#BEYONDTHEWALL: The Factories
To continue with our challenge #BeyondTheWall we want to write today about the old factories of Seville. Those ones that were abandoned and forgotten.
The old glass factory “La Trinidad”: Was situated at Miraflores street, close to the city center. Was built in 1900 and is one of the most beautiful examples of industrial arquitecture in our city of Seville. In 2002 was definitely closed.
Silk Factory of Santiago Pérez: Also situated at Miraflores street was built in 1917 like a mix of the typical regionalism and mudejar styles of the south of Spain. Nowadays we can appreciate the whole facade because some years ago was transformed in private apartments.
Royal Artillery factory of Seville Situated at San Bernardo’s neighborhood, also outside the old walls. Built in 1565 and used for the manufacture of weapons and bells, some sculptures like Giraldillo or the Lions of the Congress of Spain in Madrid. The factory suffered a reconstruction during 18th century and that period was the best thanks to the weapons and canons made for América. During the First World War was also so productive till 1991 when the goverment decided to cease the activity. Usually this building is closed but some months ago the citycouncil did some maintenance works and now we can visit the place where has some different exhibitions.
Cross Pirotechnics Factory: From 1847 this antique factory was restored some years ago. Now is one of the buildings of the University of Seville. The most popular area is call “The clock tower” one of the few examples of Art Decó in our city. The factory closed at the begining of 20th century and was used like a headquarter till the 60s, the was abandoned and despoiled till some years ago when we started the works for the Laws University.
Royal Tobacco Factory of Seville: Today this factory is situated in the city center but during 18th century was outside the city. Built by militar arquitects from the north of Spain and Netherlands it has a special design. Also has one of the most important Baroques façade in Seville and is one of the biggest buildings of the country. It deserves a visit to the building, gardens, chuch and the moats. Between 1954-56 we moved the factory to the other shore of the river and the building change to be the new main central office of University of Seville.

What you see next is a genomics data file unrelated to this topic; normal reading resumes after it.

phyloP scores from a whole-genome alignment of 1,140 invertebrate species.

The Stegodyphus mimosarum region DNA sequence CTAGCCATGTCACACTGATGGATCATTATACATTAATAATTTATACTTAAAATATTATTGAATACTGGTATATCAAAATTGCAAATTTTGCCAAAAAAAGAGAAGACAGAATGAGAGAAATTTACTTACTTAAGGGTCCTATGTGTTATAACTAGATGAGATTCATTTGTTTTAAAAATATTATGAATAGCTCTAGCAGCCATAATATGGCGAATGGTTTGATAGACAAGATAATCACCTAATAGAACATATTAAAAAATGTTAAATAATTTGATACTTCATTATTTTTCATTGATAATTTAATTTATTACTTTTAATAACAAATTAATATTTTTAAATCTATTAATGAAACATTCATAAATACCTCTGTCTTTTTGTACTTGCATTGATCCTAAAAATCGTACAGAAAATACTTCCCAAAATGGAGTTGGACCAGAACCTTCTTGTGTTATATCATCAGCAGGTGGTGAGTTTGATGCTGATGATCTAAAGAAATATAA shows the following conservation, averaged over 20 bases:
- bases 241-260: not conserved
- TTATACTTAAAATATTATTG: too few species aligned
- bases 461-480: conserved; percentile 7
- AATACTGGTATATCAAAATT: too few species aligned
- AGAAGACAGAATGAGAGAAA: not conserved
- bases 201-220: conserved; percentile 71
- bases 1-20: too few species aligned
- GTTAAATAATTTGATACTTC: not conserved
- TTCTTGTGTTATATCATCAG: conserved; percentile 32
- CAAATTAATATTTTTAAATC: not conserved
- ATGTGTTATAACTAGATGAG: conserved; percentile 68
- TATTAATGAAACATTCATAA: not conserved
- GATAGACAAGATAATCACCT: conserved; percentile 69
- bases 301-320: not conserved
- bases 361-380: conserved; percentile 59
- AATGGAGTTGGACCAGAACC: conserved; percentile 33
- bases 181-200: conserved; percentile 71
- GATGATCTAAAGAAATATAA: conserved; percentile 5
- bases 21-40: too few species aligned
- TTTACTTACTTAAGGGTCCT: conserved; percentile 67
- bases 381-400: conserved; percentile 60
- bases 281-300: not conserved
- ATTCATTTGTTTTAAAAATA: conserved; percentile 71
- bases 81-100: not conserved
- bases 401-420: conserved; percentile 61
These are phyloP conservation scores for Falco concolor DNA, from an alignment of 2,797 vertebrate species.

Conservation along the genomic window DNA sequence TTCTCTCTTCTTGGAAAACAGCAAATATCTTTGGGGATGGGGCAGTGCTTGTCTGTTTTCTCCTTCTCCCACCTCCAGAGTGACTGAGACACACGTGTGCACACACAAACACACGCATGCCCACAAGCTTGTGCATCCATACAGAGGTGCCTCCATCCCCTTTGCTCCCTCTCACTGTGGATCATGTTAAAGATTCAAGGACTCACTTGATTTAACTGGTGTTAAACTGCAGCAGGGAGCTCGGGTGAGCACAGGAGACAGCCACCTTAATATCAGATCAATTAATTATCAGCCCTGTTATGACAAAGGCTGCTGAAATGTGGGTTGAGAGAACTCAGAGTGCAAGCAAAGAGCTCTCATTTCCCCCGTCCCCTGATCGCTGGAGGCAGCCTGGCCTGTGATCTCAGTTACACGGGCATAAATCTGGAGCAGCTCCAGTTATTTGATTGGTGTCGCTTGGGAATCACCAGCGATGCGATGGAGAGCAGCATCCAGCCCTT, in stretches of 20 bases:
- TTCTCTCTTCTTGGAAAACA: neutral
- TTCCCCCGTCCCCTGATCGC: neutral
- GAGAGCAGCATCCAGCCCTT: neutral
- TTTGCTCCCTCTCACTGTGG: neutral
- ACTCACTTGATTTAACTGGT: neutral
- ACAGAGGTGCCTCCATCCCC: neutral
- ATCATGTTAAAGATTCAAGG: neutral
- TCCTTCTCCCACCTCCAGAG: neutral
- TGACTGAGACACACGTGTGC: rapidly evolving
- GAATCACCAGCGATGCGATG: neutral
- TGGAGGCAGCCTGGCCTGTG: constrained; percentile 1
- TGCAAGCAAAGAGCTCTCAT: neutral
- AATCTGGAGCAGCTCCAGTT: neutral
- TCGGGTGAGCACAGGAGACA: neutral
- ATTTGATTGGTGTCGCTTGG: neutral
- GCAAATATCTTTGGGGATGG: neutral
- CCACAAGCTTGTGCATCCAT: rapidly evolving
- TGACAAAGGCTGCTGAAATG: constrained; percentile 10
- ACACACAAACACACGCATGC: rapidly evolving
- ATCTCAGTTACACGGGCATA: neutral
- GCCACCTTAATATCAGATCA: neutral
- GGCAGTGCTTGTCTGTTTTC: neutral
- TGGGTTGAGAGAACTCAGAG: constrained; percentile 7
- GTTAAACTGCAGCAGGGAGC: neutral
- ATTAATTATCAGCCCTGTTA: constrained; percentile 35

Altadis: The new building for the Tobacco Factory, situated in the new and modern neighborhood of Los Remedios and built during the middle 1950s. The style is contemporary industrial arquitecture, plain and built with typical red bricks. The factory closed in 2007 and since is abandoned. The current mayor is having some negotiations with the company “Altadis” to restore the area and create some gardens and a public place for the citizens. Do you know more factories in Seville? Share with us your info and opinion here or in our social networks with the #BeyondTheWall.
#BEYONDTHEWALL: The Factories
Estas disposiciones no fueron duraderas ni eficaces, pero nos habla de unos hechos a menudo desconocidos y de los que no se suele hablar, ni siquiera en los centros educativos. Pero merece la pena imaginar una Sevilla con un porcentaje llamativo de población negra, muchos de ellos llevando una carimba en el rostro, tal vez con el anagrama “ESCLAVO”, una S y un clavo (la primera que aparece en la imagen); aunque el carimbo se usó mayormente en las colonias americanas, mucho más difíciles de controlar por las autoridades. Otra curiosidad es que los hierros de carimbar se guardaban bajo llave en dependencias administrativas de la autoridad, o sea, que la carimba estaba perfectamente regulada por las leyes, y era como nuestros sellos de aduanas o de control de la CE o la matrícula en los coches, pues no se les consideraba más que mercancía. Y, además, por mandato real, los custodios y encargados de carimbar no podían cobrar por ello o cobrar, en todo caso, muy poco para evitar que se convirtiera en un negocio, como ya había ocurrido en algunos lugares.
Hasta 1679 no se suprimió la esclavitud indígena en los dos virreinatos y el carimbo aún tardaría un siglo más en ser prohibido completamente, ya en época ilustrada.